Wednesday, November 15, 2006 - 9:00 AM

Feeding Animals for Soil and Human Health.

Tilak R. Dhiman and Amy Ure. Utah State Univ, Animal, Dairy & Veterinary Sciences Dept, 4815 Old Main Hill, Logan, UT 84322-4815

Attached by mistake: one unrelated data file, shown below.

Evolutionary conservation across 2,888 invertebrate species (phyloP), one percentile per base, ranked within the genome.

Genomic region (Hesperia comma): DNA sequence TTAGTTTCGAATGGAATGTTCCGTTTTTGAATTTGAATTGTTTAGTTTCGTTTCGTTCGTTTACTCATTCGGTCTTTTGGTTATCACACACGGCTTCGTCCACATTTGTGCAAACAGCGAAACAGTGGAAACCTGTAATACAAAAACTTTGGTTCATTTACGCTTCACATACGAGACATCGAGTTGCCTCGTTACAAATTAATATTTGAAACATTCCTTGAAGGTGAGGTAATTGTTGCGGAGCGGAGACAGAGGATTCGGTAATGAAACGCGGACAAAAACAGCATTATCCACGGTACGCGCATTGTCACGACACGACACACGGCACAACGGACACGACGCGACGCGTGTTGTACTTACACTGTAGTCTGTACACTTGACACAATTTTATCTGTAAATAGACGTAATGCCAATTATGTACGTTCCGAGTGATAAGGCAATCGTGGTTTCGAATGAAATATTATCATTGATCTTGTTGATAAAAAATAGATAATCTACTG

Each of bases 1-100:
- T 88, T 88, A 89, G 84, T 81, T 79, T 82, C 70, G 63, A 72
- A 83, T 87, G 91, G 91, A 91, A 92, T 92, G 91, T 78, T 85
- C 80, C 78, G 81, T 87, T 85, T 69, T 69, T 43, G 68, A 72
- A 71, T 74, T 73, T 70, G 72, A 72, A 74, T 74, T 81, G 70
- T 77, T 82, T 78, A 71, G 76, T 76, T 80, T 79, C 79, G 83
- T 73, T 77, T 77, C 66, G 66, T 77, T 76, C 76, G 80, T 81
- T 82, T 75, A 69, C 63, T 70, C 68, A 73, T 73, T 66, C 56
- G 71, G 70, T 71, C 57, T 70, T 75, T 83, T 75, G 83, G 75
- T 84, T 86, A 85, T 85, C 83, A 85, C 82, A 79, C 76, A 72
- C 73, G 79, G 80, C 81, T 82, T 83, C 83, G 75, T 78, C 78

There has been an expanding interest among the population in organic and functional foods that promise additional human health and environmental benefits compared to their conventional counterparts. The idea of allowing animals to graze on open pasture versus feeding conserved forages and high grain diets in a confinement operation sits well with many health- and environmentally-conscious people. Dairy and meat products from grass-fed cattle have been reported to contain significantly higher concentrations of β-carotene, vitamin E, ω-3 fatty acids, conjugated linoleic acid (CLA) and vaccenic acid (VA) compared to products from cattle fed conventional diets consisting of preserved forage and high grain diets.  Ground beef has been, and continues to be a common source of E. coli infection. Recent studies has demonstrated that as the amount of grain in the diet increased, colon pH dramatically decreased, and this led to an increase in the number of acid-resistant E. coli bacteria in colonic digesta. Beef cattle fed 90% grain had very large numbers of acid-resistant E. coli compared to high forage diets. These all lend to significant potential health benefits for humans. There is a potential niche market for these types of dairy and meat products. A functional food survey found that respondents were willing to pay an average of $0.41 more per gallon for CLA-enriched milk if health claims that it would reduce the incidence of cancer were true. In addition, they found that households with children and health-conscious consumers were the most willing to pay premium prices for such products. Clearly, the health claims made about dairy and meat products from grass-fed cattle should be further explored and substantiated.